Ian Lindsay, Senior Partner, aspireCP: February 2020
One in seven of all big city homes in England and Wales in 1955 had been demolished by 1985, with compulsory purchase one of the principal tools used to make slum-clearance a reality. But, from the 1980’s to the late noughties, with the exception of the Channel Tunnel Rail Link and a few tram and London Underground schemes, we saw only limited use of compulsory purchase orders (CPO). As a result, much of the experience required to deliver strategic land acquisition have been lost. In Ernst & Young’s review of the market Jonathan Stott, former Chair of industry body the Compulsory Purchase Association (CPA) says …”there remains a chronic shortage of professionals – and most particularly surveyors – practicing in the field of compulsory purchase and compensation”.
The Need for Compulsory Purchase
Despite this, over the last decade the use of CPO has grown exponentially, with major projects like the Olympics, Crossrail and HS2, renewable energy schemes, highway projects and utility programmes such as Thames Tideway. With government austerity measures in the wake of the global financial crisis, cash-strapped local authorities are increasingly turning to estate and town centre regeneration to leverage private investment into the renewal of public assets and central government is encouraging CPO to speed up delivery of new housing, with guidance stating … “Compulsory Purchase powers are an important tool to use as a means of assembling the land needed to help deliver social, environmental and economic change”.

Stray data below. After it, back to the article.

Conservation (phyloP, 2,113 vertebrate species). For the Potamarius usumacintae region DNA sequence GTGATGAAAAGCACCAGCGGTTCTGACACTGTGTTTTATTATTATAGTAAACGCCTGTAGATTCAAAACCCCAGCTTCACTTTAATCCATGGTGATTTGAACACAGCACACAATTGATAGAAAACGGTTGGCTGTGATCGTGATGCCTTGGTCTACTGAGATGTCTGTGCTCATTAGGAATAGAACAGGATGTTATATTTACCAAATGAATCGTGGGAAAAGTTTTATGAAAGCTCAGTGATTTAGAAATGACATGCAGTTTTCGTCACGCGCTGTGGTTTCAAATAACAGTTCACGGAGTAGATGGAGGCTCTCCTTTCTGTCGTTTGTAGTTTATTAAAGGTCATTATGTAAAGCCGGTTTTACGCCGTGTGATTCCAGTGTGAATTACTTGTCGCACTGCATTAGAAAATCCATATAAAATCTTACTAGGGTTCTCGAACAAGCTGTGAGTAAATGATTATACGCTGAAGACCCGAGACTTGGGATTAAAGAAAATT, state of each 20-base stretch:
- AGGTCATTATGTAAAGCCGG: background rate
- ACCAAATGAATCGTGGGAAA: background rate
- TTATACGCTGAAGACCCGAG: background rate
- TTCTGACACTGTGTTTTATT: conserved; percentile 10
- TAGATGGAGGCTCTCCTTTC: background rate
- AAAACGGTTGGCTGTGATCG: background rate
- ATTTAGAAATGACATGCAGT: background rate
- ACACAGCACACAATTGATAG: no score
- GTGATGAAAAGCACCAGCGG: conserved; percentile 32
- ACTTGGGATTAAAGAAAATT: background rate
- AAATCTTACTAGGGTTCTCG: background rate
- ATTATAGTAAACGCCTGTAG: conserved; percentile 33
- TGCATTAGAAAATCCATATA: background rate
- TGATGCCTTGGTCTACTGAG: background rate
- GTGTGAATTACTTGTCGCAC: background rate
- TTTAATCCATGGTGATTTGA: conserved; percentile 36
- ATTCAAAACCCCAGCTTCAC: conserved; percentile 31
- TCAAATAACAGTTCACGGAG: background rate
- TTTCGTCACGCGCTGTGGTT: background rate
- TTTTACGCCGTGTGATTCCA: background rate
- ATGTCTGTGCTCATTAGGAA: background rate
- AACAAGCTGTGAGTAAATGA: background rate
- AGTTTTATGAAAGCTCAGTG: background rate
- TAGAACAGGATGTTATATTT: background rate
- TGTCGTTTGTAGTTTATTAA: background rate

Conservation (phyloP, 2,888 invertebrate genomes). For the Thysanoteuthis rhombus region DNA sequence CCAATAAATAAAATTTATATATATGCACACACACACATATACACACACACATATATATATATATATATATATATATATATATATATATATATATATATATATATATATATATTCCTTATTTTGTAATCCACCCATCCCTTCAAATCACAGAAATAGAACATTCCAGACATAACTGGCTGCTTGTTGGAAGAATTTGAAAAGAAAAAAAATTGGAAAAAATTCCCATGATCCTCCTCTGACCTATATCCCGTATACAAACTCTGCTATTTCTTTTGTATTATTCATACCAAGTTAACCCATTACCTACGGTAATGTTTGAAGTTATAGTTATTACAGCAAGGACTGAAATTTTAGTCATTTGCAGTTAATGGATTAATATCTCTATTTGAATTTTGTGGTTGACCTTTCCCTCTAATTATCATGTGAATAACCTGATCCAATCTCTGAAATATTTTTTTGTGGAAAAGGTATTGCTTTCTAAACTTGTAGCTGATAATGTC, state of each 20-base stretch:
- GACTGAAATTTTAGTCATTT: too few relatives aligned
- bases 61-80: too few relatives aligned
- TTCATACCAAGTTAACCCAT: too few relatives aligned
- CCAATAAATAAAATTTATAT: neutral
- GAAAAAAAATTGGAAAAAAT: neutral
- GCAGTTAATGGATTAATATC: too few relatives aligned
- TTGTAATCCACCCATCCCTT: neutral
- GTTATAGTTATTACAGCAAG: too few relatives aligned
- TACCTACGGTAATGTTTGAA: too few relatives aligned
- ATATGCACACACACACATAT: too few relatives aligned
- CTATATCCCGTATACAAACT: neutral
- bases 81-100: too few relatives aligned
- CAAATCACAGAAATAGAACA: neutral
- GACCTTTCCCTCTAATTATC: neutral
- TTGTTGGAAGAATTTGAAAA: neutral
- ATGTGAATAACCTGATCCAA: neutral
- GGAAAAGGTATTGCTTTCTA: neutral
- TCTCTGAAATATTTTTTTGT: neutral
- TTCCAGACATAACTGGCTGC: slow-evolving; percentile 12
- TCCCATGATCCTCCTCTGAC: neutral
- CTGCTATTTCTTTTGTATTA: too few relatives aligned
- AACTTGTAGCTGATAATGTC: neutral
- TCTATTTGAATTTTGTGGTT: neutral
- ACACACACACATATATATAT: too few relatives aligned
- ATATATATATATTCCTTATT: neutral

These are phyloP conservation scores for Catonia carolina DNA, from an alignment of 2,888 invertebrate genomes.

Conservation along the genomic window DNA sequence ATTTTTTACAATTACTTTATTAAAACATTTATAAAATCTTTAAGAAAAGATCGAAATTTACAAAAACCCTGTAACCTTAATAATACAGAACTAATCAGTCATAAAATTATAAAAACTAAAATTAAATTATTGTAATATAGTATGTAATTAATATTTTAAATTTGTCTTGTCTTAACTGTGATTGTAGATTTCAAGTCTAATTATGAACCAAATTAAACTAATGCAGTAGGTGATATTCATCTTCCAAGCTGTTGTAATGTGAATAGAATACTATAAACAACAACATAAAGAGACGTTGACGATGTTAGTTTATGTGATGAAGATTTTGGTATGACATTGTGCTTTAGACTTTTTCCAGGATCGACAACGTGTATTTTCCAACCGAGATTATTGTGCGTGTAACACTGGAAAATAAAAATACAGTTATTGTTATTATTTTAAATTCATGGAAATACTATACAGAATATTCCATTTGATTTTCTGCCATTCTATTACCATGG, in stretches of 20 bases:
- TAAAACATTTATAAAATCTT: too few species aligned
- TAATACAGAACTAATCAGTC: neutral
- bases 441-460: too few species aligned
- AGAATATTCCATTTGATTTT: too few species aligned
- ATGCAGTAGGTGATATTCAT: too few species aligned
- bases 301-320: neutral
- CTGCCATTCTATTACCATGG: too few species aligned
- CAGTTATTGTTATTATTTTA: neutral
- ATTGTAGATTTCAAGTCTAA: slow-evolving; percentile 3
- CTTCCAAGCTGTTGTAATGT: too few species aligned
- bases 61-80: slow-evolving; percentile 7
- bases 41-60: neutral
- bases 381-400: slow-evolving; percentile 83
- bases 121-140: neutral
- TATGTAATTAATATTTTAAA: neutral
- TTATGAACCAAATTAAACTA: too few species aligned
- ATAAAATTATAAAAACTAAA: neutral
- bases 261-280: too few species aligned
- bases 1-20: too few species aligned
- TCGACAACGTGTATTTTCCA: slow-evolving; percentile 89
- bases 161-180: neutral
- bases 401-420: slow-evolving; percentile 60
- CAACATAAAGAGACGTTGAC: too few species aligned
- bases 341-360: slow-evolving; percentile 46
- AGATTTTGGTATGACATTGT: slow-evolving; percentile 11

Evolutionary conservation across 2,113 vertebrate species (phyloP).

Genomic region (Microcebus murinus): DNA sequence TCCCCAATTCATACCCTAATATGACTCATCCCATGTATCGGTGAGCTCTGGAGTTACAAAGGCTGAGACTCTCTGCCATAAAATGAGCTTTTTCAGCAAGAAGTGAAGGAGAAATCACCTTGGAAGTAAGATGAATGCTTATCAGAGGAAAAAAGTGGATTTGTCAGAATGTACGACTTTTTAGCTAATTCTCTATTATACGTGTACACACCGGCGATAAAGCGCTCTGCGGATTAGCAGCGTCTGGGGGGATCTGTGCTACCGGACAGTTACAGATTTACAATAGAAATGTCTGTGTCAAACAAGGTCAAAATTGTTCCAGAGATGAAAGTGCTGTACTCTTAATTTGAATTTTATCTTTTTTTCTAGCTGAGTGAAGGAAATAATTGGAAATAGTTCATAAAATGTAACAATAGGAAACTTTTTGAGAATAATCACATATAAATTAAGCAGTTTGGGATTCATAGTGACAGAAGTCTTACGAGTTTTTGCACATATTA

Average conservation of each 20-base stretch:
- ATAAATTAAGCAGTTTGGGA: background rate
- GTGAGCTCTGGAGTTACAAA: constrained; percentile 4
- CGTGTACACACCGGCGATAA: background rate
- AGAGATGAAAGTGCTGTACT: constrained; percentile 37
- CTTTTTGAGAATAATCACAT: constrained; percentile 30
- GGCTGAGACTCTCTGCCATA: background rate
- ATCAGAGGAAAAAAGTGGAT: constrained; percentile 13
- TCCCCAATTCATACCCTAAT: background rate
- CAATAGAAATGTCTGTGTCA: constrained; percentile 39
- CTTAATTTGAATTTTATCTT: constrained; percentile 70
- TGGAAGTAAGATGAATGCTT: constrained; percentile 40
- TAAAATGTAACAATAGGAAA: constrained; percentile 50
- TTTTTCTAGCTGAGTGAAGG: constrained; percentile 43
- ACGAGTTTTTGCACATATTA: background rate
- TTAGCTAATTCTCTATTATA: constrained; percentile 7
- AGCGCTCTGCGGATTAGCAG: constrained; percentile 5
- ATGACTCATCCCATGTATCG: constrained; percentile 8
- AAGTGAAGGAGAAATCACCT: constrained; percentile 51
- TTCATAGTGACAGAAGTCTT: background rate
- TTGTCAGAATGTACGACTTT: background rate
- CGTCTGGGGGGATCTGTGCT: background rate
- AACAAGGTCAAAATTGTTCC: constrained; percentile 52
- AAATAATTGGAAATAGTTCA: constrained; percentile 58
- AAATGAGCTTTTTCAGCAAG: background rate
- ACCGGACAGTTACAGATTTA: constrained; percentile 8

Indeed, through the government’s £5.5 billion flag-ship new homes programme, the Housing Infrastructure Fund (HIF), a high proportion of bids feature CPO-led land assembly. Having appraised several HIF bids, few proposals I saw demonstrated a mature understanding of how to promote and deliver CPO programmes and nor were the skills and systems in evidence to control stakeholder and financial risks. The National Assembly for Wales in their June 2019 CPO report made the point that … “the most significant barrier to the regular use of CPOs is a lack of knowledge, resources and recent experience of the process”. Without the skills for delivery, authorities seem scared to use the powers. Moreover, where CPOs have been used, media headlines have been far from complimentary about delivery.
What can be done?
So, how do we ensure we do not lose government and public trust in CPO? Having learned about CPO delivery from my experience at Crossrail (https://learninglegacy.crossrail.co.uk), the key principles I would recommend that acquiring authorities focus on are as follows:
- Do everything you can to be an informed and intelligent client of land assembly. Draw a distinction between transactional advice (Property Cost Estimates/ assessment of compensation/ CPO legal process) and the insight a client needs to understand and manage risks. Commission a thorough risk analysis and understand the levers you can pull to mitigate risks e.g. designing out problems, extending notice periods etc. Transactional advisers sometimes just wait for the claims to arrive before negotiations really begin, by which time the risks have crystallised.